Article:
28. May 2010 Smart Grid:Concepts & Issues - Anil Sinha, Consultant Page 7
General
 The Generation from RSE isI
D
essentially distributed inRnature
 The consumer may also G be a
T
generator at the distribution level

Smart Grid A
R
This is one input for the need of a

 The RSEM generation unpredictable


S
28. May 2010 Smart Grid:Concepts & Issues - Anil Sinha, Consultant Page 8
General
 I
Among the other reasons for
D
a Smart
Grid are: R
 G
Need for Reliability, due to increasing

T
reliance on electric power


A R
Need for improving efficiency of use of
available power



S M
Need to reduce pollution
Need to be ready for fresh applications of
power, e.g. Electric Vehicles

28. May 2010 Smart Grid:Concepts & Issues - Anil Sinha, Consultant Page 9
Smart Grid: Concepts I
D
R
G
T
A R
S M
Limits on Scope
 I
Only the Distribution level is
D
considered R
 Gconsidered
Capacity Building is not
 Customer EducationT is not considered
R
Considered in the light of Control &
Automation A

requirement

S M
28. May 2010 Smart Grid:Concepts & Issues - Anil Sinha, Consultant Page 11
Concepts
 I
A smart Grid is the judicious
D
but
strong combination of theR Electrical
G
Grid with the Information &

 It also includesR
T
Communication Technology
the extension of the
A
monitored grid (with the ICT) down to

S M
the consumer premises, down even to
the individual equipment

28. May 2010 Smart Grid:Concepts & Issues - Anil Sinha, Consultant Page 12
Concepts
 Some new age functions are I D
already
available/ in use, e.g. R
 G
Automatic Meter Reading (AMR)

T
Demand Side Management (DSM)




Some more A
R
Distribution Management System (DMS)
functions are selectively


S M
applied to existing infrastructure
E.g. Remote Control of Capacitor Banks

28. May 2010 Smart Grid:Concepts & Issues - Anil Sinha, Consultant Page 13
Concepts

D
I Grid:
Our expectation from the Smart
 Self healing R
 G
Enable Consumer Participation

T
Improve Quality of Power


A R
Accommodate distributed generation &
storage of power, even if intermittent



S M
Provide Real-time data
Increase efficiency, reduce T&C losses

28. May 2010 Smart Grid:Concepts & Issues - Anil Sinha, Consultant Page 14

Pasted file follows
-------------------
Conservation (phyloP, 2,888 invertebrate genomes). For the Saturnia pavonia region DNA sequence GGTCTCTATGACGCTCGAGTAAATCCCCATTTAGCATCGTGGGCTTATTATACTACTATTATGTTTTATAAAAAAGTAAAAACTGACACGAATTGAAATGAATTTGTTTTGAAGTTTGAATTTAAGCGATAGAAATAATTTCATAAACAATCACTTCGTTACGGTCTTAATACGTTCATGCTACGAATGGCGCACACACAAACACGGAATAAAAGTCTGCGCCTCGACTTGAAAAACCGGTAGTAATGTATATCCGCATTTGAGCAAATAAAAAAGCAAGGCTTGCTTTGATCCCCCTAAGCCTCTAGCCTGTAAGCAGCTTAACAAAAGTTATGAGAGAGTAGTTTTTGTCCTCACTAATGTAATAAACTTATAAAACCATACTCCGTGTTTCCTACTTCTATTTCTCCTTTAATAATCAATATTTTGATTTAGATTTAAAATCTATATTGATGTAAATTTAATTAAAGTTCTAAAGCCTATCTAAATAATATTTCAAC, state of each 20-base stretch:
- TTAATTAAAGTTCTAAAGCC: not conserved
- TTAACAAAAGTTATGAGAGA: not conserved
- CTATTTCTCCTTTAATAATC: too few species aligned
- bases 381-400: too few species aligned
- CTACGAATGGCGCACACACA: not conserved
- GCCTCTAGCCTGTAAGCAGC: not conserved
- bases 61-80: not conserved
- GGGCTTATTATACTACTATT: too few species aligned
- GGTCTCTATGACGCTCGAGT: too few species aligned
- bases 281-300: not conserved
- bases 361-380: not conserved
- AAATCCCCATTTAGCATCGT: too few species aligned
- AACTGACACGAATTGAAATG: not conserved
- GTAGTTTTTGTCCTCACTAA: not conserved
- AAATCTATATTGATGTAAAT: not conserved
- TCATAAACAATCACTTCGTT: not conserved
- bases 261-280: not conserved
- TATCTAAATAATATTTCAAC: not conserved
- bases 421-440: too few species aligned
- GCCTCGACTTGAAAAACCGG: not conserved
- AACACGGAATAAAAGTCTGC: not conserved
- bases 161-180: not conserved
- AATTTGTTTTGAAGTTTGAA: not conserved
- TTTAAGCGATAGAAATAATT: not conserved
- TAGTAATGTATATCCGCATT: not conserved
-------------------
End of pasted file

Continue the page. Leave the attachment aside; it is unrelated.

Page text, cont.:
I D
Smart Grid: Communication
R
G
T
A R
S M
Communication
 The DMS solution includes I
D
R
communication from Control Room till
G
Sub-station level (WAN)

T
The additional requirement:



A R
Sub-station to Consumer premises (NAN)
Within Consumer premises (HAN)

S M
28. May 2010 Smart Grid:Concepts & Issues - Anil Sinha, Consultant Page 16
Communication
ID
S R C
D
U
B G O

T S
N
S
M

S WAN
AR T
A
T NAN
U
M
HAN
I

SM O
N
E
R

WAN: Wide Area Network; NAN: Neighborhood Area Network; HAN: Home Area Network

28. May 2010 Smart Grid:Concepts & Issues - Anil Sinha, Consultant Page 17
Communication
 Expectation ID
 Secure R
 Reliable G
 Flexible
T



Scalable
Cost-effective AR


SM
Future-Proof

28. May 2010 Smart Grid:Concepts & Issues - Anil Sinha, Consultant Page 18
I D
Smart Grid: Applications
R
G
T
A R
S M
Applications
 Advanced Metering ID
 Traditional meter reading R
 Usage Profiling G

T
Remote Connect/ Disconnect


AR
Outage/ Restoration Reporting

SM
28. May 2010 Smart Grid:Concepts & Issues - Anil Sinha, Consultant Page 20
Applications
 Distribution level ID
 Traditional Sub-station Automation R
 Video Monitoring
G

T
Work-force Mobility


AR
SCADA System (Expanded)
Transformer Monitoring (DT level)
 Capacitor Bank Control


M
Voltage Monitoring
S
Recloser Automation

28. May 2010 Smart Grid:Concepts & Issues - Anil Sinha, Consultant Page 21
Applications
 Consumer level ID
 Informed Consumer R
 Energy Efficiency G
 Dynamic Pricing
T



Demand Response
AR
Distributed Generation



SM
Distributed Storage
Smart Charging of EV

28. May 2010 Smart Grid:Concepts & Issues - Anil Sinha, Consultant Page 22
Smart Grid: Issues ID
R
G
T
AR
SM
Issues
 I
Smart Grid is a new Idea, still
D in the
Concept/ Demo phase R
 Smart Grid Evolution G
is still on
 T
Good Part: We continue to add fresh

usefulness/ A
R
ideas to enhance the usability/
Cost-effectiveness
 M
Bad Part: When do we come to the
S implementation?
commercial

28. May 2010 Smart Grid:Concepts & Issues - Anil Sinha, Consultant Page 24
Issues
 I D
The driver differs with the country of
implementation R
 G
General lack of Awareness
 T
Very high requirement of
Communication
cost! A R Infrastructure, i.e.

 Unclear/Mundefined standards
 S
No common functionality definition
28. May 2010 Smart Grid:Concepts & Issues - Anil Sinha, Consultant Page 25
Issues
 I D
Who will pay/ install/ maintain the
R
consumer level smart interfaces/
G
communication infrastructure

T
Regulatory & Policy Inputs are


incomplete
A R
Data Protection
 Possible M
misuse of DSM & Direct Load
Sby the Utility
Control

28. May 2010 Smart Grid:Concepts & Issues - Anil Sinha, Consultant Page 26
Way Ahead
 Increase the scope of C&A I
D
in the
R System
existing Grid; Install SCADA
 Introduce Smart Meters/G AMR
 Expand to includeT DT level in the
R
monitoring scheme
A
 Extend the monitoring & control
network Mto devices in the homes
 S
Add the Smart Grid applications
28. May 2010 Smart Grid:Concepts & Issues - Anil Sinha, Consultant Page 27
I
Smart Grid: Conclusion
D
R
G
T
A R
S M
Conclusion
 I D
No common definition, Standards are
in draft stage R
 Demo Systems are inG place,
T
Applications are being created

to evolve A
R
Regulatory/ Policy framework is still

 Source of
S M funds is not clear
 It will be a Game-changer!
28. May 2010 Smart Grid:Concepts & Issues - Anil Sinha, Consultant Page 29
Thank you ID
R
G
Anil Sinha T
Consultant/ Advisor
A
(anilsinha@live.in)
R
SM
Smart Grid-
A Road to Future

Kuldeep Tickoo

Siemens Ltd, India

© Siemens AG 2009
Page 1 May 10 E D EA Energy Sector
The starting point:
changing needs, growing demands

Network conditions
Energy and requirements
efficiency
Increased
energy trading Cost
Greater network complexity pressure
and vulnerability

Fluctuating infeed

Aging
High supply
infrastructure